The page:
Pap's wicked handling makes Huck seek love and support elsewhere. All through the story, Twain implies that Jim is more of a father figure to Huck than Pap could ever be. Pap's brutal treatment of his son is also in sharp contrast to Jim's tenderness for his four-year-old daughter, Lizabeth. Remembering his past, he feels remorseful for having been harsh towards her.

      The two of them come from entirely different racial and social backgrounds. Yet Jim offers him all the moral and emotional support that should have come from the biological father. While Pap is instrumental in the weakening and degeneration of Huck's fortitude, Jim is responsible for Huck's moral evolution and emotional dynamism. When Huck escapes "sivilization" and Jim runs away from Miss Watson's house, they meet on Jackson's island from where they begin their journey - both, physical as well as moral. Jim acquaints him with his knowledge of the supernatural. He uses his ingenuity to safeguard Huck from the weather by building a "wigwam" on the raft. "Jim took up some of the top planks of the raft and built a snug wigwam to get under in blazing weather and rainy, and to keep the things dry. Jim made a floor for the wigwam, and raised it a foot or more above the level of the raft, so now the blankets and all the traps were out of reach of steamboat waves. Right in the middle of the wigwam, we made a layer of dirt about five or six inches deep with a frame around it to hold it to its place; this was to build a fire on in sloppy weather or chilly; the wigwam would keep it from being seen" (chapter 12).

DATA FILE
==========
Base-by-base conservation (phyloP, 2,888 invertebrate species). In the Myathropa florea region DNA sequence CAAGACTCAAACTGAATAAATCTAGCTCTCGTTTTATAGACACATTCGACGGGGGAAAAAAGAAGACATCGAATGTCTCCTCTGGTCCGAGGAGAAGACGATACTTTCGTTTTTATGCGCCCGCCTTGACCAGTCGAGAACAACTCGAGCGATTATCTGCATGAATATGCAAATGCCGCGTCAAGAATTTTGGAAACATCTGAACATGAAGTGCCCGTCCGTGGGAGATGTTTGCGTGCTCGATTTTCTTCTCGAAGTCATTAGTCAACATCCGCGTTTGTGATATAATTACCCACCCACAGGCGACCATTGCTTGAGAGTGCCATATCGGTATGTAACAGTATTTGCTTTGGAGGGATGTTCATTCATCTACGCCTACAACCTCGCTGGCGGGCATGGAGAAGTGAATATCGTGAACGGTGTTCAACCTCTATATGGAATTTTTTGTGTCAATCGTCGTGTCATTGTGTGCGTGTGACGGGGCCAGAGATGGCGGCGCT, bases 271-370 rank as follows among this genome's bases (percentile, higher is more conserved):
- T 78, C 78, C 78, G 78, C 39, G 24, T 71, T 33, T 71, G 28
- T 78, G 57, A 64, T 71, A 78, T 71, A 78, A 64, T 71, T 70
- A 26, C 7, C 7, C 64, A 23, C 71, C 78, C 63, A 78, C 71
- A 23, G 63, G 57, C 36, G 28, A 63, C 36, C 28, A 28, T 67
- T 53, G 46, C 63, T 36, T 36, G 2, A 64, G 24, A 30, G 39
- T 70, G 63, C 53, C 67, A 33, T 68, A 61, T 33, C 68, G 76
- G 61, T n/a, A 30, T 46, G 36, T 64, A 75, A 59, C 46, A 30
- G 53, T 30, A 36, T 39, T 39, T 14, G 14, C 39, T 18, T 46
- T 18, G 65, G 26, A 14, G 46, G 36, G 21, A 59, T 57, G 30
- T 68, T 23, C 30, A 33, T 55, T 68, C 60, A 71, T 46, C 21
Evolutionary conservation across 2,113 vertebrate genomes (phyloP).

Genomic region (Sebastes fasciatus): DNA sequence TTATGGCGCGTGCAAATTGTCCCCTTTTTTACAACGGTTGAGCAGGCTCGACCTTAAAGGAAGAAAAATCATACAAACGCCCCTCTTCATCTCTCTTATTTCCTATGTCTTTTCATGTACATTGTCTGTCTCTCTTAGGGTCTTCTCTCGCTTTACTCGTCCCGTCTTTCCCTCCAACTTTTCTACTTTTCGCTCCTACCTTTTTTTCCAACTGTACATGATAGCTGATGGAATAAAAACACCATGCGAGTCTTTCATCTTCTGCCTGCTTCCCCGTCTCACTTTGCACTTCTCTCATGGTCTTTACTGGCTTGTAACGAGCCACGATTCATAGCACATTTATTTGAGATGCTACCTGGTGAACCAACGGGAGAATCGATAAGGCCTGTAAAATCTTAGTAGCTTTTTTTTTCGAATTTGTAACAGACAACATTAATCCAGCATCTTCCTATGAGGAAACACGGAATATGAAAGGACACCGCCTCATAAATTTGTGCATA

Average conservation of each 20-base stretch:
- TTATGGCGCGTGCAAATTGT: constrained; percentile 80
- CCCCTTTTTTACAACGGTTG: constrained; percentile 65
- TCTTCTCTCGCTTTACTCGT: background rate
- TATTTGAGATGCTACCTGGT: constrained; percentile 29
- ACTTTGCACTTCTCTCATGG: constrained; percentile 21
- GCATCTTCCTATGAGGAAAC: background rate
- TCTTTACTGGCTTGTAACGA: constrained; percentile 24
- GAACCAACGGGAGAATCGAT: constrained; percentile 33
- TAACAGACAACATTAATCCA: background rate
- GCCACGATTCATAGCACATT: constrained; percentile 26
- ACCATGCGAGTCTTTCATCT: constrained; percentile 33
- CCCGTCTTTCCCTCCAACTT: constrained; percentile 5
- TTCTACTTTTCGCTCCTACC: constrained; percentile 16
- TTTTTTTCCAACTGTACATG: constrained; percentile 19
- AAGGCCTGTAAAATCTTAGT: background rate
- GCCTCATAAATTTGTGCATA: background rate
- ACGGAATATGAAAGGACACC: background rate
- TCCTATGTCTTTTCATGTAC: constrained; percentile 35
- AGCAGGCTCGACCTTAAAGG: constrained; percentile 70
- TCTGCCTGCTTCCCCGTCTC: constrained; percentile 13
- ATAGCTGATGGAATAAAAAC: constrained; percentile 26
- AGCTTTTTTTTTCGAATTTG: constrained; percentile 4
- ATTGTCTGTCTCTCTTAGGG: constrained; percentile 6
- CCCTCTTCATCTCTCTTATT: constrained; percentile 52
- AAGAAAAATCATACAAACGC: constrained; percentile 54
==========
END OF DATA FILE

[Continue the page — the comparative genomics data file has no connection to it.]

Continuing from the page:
He also shows his concern for him on several occasions. In Chapter 9, they come across a broken frame house floating in the water. When they go inside to have a look, Jim notices Pap's dead body. His protectiveness towards Huck. comes to the fore when he does not let Huck see the dead body as it is "too gashly". In fact, he doesn't want Huck to get upset over his father's death. This is the first major instance that shows the former's protective side for the latter. So, we can say that not only does Jim provide physical companionship to Huck. He also offers him moral support and shields him not only from the weather conditions but also from the ruthlessness of emotional pain. In this sense, he is a father figure to the latter.